Whether selective amygdalohippocampectomy (SelAH) has similar seizure outcomes and better neuropsychological outcomes compared with anterior temporal lobectomy (ATL) is a matter of debate. The aim of this study was to compare the 2 types of surgery with respect to seizure outcomes and changes in IQ scores.
PubMed, Embase, and the Cochrane Library were searched for relevant studies published between January 1990 and September 2012. Studies comparing SelAH and ATL with respect to seizure and intelligence outcomes were included. Two reviewers assessed the quality of the included studies and independently extracted the data. Odds ratios and standardized mean deviations with 95% confidence intervals were used to compare pooled proportions of freedom from seizures and changes in IQ scores between the SelAH and ATL groups.
Three prospective and 10 retrospective studies were identified involving 745 and 766 patients who underwent SelAH and ATL, respectively. The meta-analysis demonstrated a statistically significant reduction in the odds of seizure freedom for patients who underwent SelAH compared with those who underwent ATL (OR 0.65 [95% CI 0.51–0.82], p = 0.0005). The differences between the changes in all IQ scores after the 2 types of surgery were not statistically significant, regardless of the side of resection.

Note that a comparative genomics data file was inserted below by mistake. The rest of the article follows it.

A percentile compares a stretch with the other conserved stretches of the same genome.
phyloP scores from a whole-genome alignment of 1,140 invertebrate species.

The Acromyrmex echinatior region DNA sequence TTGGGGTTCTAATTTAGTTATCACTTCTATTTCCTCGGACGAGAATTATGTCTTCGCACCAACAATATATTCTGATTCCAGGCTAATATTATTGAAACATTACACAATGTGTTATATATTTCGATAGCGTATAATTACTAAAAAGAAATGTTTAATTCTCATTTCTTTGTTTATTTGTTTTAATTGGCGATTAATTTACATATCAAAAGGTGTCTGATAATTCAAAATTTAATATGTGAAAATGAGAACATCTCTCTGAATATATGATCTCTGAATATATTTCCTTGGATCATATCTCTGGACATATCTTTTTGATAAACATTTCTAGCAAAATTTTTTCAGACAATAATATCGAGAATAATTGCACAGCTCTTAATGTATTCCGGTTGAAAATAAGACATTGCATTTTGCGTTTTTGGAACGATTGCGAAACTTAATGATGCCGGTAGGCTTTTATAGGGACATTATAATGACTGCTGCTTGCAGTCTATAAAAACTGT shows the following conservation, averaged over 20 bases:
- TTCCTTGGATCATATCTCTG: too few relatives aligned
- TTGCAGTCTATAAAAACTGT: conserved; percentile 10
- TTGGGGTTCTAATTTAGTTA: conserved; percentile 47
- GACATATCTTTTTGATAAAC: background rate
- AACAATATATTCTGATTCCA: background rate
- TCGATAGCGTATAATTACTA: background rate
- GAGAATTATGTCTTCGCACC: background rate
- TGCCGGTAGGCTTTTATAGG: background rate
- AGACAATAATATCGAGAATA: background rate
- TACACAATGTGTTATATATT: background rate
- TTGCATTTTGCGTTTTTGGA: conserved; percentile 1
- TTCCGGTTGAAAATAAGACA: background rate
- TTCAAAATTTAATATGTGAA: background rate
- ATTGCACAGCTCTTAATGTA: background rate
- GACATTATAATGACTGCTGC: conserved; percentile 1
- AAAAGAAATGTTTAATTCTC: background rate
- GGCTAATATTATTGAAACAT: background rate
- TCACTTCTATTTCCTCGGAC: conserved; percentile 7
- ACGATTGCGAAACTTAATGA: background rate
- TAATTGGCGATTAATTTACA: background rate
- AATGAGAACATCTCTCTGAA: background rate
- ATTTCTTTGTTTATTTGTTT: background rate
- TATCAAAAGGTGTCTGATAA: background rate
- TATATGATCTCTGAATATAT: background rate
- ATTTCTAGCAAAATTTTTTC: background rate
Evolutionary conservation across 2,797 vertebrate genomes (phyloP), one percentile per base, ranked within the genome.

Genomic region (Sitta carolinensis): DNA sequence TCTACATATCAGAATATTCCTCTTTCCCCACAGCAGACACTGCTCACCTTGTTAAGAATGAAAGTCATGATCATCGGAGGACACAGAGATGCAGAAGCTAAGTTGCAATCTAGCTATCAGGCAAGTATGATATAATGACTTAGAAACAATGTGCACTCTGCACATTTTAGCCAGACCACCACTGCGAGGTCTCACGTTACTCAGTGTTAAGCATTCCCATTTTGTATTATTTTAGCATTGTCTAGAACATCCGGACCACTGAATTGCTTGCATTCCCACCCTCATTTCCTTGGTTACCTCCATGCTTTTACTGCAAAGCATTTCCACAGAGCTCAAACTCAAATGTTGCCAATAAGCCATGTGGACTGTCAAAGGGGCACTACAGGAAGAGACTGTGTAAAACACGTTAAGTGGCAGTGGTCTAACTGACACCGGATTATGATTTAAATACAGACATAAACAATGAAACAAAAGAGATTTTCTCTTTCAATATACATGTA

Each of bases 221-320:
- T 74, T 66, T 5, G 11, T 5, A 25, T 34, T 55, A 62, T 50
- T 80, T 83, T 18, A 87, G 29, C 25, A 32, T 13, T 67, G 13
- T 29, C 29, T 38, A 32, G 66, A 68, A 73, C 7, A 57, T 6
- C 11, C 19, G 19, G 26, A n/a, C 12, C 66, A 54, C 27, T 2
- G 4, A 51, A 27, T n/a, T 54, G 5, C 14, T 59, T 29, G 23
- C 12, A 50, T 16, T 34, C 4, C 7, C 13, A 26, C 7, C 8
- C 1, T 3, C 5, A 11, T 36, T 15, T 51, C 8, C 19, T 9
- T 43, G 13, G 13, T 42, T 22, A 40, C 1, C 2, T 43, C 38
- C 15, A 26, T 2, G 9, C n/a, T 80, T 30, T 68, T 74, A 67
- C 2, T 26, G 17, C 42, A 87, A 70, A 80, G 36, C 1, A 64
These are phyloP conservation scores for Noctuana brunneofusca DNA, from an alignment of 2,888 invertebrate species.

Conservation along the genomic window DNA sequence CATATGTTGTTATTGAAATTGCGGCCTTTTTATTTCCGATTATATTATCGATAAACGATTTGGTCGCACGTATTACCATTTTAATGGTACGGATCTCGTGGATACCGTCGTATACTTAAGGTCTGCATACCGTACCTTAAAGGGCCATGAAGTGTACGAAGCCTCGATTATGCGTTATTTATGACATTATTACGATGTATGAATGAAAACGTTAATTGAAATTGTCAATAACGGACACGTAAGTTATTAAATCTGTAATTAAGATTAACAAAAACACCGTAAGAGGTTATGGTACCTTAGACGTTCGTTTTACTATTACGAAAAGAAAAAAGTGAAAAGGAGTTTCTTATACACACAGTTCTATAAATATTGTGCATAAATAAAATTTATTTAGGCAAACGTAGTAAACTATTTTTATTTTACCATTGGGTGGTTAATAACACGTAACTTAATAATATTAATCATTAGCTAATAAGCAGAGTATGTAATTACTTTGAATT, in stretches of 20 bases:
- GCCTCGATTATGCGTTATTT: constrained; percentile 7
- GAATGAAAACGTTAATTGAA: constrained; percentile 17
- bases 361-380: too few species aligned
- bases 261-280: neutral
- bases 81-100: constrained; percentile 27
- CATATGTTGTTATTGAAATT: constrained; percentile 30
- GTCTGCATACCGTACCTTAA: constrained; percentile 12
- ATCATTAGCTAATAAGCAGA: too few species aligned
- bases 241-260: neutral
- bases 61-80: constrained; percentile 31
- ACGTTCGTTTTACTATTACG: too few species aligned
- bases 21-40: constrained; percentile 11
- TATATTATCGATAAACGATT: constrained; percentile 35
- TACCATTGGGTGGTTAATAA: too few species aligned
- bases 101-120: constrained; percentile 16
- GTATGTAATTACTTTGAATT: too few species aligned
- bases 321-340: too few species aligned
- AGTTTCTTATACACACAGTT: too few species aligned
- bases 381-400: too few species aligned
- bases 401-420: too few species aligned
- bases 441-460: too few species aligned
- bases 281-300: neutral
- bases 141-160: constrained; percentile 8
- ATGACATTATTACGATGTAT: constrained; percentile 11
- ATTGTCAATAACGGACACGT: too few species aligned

Selective amygdalohippocampectomy statistically reduced the odds of being seizure free compared with ATL, but the clinical significance of this reduction needs to be further validated by well-designed randomized trials. Selective amygdalohippocampectomy did not have better outcomes than ATL with respect to intelligence.